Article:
5) It's much more modern than I expected. A/C, electricity, cell service, internet (if slow and spotty), power along most of river (except the Negro). If your boat dies, you'll see someone or some house before long. (Where I went. Obviously you don't have to stray far to be remote, and some of superficial appearance belies the dangers just out of sight.)

6) There are a lot of churches in cities. Mostly charismatic and contemporary, but the conservative churches that remain are even more conservative (attire and music) than those where we are now. Many are old, mature works, but many are also struggling and static - not making much effort to reach those just around the bend.

7) Assembly of God is an exception. They are good at grass-roots growth. I was not able to assess the quality and am told that many of these "works" are weak, scandal ridden, and name-only. Which is the down-side to the Assembly of God method where someone was a drunk yesterday, converts and starts preaching today and is a drunk again tomorrow.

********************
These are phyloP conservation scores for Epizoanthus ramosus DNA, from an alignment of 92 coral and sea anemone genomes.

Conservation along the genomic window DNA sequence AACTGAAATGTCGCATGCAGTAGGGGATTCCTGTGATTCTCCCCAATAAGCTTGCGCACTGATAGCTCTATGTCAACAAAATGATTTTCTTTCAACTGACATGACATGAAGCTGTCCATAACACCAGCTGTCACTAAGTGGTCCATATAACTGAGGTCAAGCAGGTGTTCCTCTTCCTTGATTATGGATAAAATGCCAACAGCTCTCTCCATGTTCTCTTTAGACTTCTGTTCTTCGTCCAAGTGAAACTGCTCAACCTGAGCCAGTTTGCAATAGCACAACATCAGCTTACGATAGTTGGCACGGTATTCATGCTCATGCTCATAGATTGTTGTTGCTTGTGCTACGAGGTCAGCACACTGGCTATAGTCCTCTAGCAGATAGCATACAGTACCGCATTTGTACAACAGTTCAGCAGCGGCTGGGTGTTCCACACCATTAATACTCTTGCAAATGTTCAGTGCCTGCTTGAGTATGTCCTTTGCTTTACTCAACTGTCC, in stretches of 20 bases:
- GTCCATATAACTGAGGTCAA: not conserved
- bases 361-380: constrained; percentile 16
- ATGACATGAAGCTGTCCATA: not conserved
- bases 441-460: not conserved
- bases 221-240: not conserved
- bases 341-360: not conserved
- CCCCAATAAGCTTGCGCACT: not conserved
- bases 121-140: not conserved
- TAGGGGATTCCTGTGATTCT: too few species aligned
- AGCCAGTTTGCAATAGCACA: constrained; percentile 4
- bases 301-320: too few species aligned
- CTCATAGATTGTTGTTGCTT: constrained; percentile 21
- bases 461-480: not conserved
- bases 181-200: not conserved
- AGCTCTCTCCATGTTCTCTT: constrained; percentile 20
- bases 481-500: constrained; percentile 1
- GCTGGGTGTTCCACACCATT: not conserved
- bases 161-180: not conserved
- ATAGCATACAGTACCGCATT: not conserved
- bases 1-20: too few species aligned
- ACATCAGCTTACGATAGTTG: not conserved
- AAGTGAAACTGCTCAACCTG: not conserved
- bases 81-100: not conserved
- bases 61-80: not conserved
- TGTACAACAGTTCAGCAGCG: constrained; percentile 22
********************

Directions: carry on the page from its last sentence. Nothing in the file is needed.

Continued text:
8) The afore mentioned Jehovah Witness push is making inroads. My observations and those of others, as well as the comments by a member, and the Halls I saw all lead to the same conclusion.

9) There is still a great need. It seems to be similar to the need hear in NE and many needy regions are prohibited now even to Brazilians. Mechanical abilities and decent support to operate a team boat ministry seems advantageous and viable. BUT I didn't sense an urgent, desperate, specific call to any place or the region in general. In fact, it opened my eyes to the possibility of a similar ministry here.

Homeward Bound {Am Trip#19}

10/18/2017 Wednesday